Just like many other insects, there are many different kinds of species of bee and their reproductive processes vary wildly across both biology and practices. So to truly answer the question 'How Do Bees Mate?' we must first look at the differences across species:
Honeybee colonies reproduce when a mature queen leaves the nest to find male drone bees from other hives. Male drones mate with the queen using their endophallus, this process will occur up to 20 times until the queen's oviducts are full of semen and any excess is stored in the spermathecal for later.
A female queen will leave the nest in search of male drones from other hives to mate with. Once the process is complete she will return to the hive and begin to produce young.
Male bumblebees will forcefully knock a female queen bumblebee from mid-flight to the ground to mount her thorax and mate with her.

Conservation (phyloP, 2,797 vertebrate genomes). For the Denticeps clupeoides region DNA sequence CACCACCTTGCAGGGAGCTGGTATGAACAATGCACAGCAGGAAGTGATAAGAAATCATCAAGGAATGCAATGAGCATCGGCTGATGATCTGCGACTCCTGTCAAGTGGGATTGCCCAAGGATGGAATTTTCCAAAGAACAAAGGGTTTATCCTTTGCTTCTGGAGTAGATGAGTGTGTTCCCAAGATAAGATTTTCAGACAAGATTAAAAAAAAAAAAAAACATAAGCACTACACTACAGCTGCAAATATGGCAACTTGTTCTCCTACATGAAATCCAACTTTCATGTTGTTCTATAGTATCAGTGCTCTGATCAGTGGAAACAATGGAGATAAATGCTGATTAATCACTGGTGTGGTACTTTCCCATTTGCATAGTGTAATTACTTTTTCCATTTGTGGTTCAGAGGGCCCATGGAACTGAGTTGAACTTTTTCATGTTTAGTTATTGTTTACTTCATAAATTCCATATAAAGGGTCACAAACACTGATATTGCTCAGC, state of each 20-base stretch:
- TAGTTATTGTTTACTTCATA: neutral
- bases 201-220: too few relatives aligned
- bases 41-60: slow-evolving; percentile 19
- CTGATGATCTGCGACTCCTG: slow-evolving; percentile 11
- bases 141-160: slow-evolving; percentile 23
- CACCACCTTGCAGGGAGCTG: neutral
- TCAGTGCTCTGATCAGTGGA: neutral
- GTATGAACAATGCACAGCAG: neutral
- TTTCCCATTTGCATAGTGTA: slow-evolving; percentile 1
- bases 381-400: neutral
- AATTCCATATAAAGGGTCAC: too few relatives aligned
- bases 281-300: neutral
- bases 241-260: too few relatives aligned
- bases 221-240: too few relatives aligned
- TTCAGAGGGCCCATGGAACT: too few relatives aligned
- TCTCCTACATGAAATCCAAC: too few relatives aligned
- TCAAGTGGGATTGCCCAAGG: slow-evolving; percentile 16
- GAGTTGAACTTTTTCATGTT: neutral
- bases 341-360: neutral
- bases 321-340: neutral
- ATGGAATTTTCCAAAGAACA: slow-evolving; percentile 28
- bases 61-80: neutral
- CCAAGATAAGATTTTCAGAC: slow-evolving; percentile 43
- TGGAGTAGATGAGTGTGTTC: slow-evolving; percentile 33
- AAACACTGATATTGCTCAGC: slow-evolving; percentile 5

Carpenter bee reproduction starts when a group of male and female carpenter bees begin a 'bobbing' dance. This will normally contain approximately 12 males and 4 females.
Once the dance is complete the females will take to the air with the males following closely behind. The males will attempt to mate with the females with the final goal being to position their abdomen directly above that of the females by climbing onto her back mid-flight.
Learn more about the Carpenter bee lifecycle.
Male bees will wait in large numbers at the entrance to the female nest. When the female burrowing bee emerges the males will fight to the death for the opportunity to mate with the female. Male burrowing bees outnumber female bees 100/1 so the battle that ensues can lead to huge losses. The video below shows the fascinating but deadly mating ritual...